BMC Medical Genomics (Apr 2021)

Transcriptomic biomarker pathways associated with death in HIV-infected patients with cryptococcal meningitis

  • Irina Vlasova-St Louis,
  • Abdu K. Musubire,
  • David B. Meya,
  • Henry W. Nabeta,
  • Hesham Mohei,
  • David R. Boulware,
  • Paul R. Bohjanen

Journal volume & issue
Vol. 14, no. 1
pp. 1 – 14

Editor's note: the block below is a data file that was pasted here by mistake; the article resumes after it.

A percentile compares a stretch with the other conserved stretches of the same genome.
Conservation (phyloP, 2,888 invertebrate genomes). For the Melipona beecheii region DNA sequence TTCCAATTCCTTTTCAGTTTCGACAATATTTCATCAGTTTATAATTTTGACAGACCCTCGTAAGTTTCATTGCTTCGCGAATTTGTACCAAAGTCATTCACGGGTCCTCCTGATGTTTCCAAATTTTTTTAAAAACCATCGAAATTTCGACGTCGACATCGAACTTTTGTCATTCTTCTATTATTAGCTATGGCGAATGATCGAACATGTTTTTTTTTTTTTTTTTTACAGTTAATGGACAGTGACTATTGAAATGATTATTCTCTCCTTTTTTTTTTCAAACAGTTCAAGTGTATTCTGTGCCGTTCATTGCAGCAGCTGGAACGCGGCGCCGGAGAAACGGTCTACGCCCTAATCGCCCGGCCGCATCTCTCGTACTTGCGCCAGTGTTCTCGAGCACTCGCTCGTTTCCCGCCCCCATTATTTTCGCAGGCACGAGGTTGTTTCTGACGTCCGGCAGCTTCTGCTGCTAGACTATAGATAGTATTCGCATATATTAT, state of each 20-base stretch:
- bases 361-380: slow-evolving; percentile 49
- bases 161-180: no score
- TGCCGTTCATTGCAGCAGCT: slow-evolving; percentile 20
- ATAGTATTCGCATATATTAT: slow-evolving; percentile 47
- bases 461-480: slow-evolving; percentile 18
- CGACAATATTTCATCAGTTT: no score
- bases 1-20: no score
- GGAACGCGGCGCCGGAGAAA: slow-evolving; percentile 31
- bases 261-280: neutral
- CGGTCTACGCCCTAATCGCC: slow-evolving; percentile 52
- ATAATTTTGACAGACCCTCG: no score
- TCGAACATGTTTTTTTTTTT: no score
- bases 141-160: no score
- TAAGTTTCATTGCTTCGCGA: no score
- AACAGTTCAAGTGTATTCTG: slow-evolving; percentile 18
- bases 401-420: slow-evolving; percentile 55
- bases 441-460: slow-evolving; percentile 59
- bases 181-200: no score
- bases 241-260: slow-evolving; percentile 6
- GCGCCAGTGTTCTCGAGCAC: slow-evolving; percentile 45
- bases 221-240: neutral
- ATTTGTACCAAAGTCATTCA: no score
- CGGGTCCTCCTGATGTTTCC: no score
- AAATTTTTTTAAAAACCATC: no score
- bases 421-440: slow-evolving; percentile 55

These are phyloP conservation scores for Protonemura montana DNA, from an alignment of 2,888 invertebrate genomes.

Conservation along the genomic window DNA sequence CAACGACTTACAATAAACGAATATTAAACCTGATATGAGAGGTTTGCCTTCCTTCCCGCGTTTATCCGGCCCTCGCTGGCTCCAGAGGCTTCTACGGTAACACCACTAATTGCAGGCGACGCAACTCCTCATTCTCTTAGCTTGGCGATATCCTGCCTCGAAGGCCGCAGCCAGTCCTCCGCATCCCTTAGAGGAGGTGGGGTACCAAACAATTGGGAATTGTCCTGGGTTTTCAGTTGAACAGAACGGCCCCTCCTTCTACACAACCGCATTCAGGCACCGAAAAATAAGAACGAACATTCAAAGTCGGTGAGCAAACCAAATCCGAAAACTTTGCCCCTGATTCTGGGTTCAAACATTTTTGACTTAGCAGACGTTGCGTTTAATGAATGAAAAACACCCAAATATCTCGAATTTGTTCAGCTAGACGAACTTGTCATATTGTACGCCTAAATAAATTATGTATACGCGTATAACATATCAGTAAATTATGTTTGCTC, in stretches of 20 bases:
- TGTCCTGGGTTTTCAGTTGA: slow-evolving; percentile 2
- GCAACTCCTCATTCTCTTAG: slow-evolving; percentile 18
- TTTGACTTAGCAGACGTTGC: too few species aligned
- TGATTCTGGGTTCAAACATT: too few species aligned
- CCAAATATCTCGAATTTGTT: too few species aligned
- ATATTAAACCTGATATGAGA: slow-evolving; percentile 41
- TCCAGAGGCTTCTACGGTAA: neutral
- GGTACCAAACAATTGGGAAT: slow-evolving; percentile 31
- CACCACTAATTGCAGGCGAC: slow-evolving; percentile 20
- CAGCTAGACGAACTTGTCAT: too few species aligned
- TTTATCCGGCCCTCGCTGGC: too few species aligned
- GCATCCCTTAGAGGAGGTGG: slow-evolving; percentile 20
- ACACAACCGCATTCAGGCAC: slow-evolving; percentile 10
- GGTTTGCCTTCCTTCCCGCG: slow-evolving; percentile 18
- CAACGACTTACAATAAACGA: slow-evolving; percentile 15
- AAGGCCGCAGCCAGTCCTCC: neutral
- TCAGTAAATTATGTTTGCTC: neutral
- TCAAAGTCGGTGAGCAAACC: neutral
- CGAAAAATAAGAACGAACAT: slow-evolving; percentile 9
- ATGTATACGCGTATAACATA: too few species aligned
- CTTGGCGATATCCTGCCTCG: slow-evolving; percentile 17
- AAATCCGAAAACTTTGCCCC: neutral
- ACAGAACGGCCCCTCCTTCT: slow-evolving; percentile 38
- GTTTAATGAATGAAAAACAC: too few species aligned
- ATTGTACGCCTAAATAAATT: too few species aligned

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Abstract Background Cryptococcal meningitis (CM) is a major cause of death in HIV-infected patients in sub-Saharan Africa. Many CM patients experience cryptococcosis-associated immune reconstitution inflammatory syndrome (C-IRIS), which is often fatal. We sought to identify transcriptomic biomarker pathways in peripheral blood that are associated with or predict the development of death or fatal C-IRIS among patients with CM who were enrolled in the Cryptococcal Optimal ART Timing Trial. Methods We assessed peripheral blood gene expression using next-generation RNA sequencing in 4 groups of patients with CM: (1) no C-IRIS or Death; (2) C-IRIS survivors; (3) fatal C-IRIS; (4) Death without C-IRIS. Gene expression was assessed at the time of ART initiation, at 1, 4, and 8 weeks on ART, and at the time of C-IRIS events. Results We identified 12 inflammatory and stress response pathways, including interferon type 1 signaling, that were upregulated at the time of ART initiation in patients with future fatal C-IRIS, as compared with survivors. The upregulation of transcripts involved in innate immunity (inflammasome, Toll-like receptor signaling), was observed at the time of fatal or nonfatal C-IRIS events. At the time of fatal C-IRIS events, numerous transcripts within fMLP, Rho family GTPases, HMGB1, and other acute phase response signaling pathways were upregulated, which reflects the severity of inflammation and systemic oxidative stress. Patients who died without recognized C-IRIS also had increased expression of pathways associated with oxidative stress and tissue damage. Conclusions Our results showed that overactivated innate immunity, involving Toll-like receptor/inflammasome pathways, and inflammation-induced oxidative stress, are associated with fatal outcomes. The results of this study provide insight into the molecular drivers of death and fatal C-IRIS to inform future diagnostic test development or guide targeted treatments.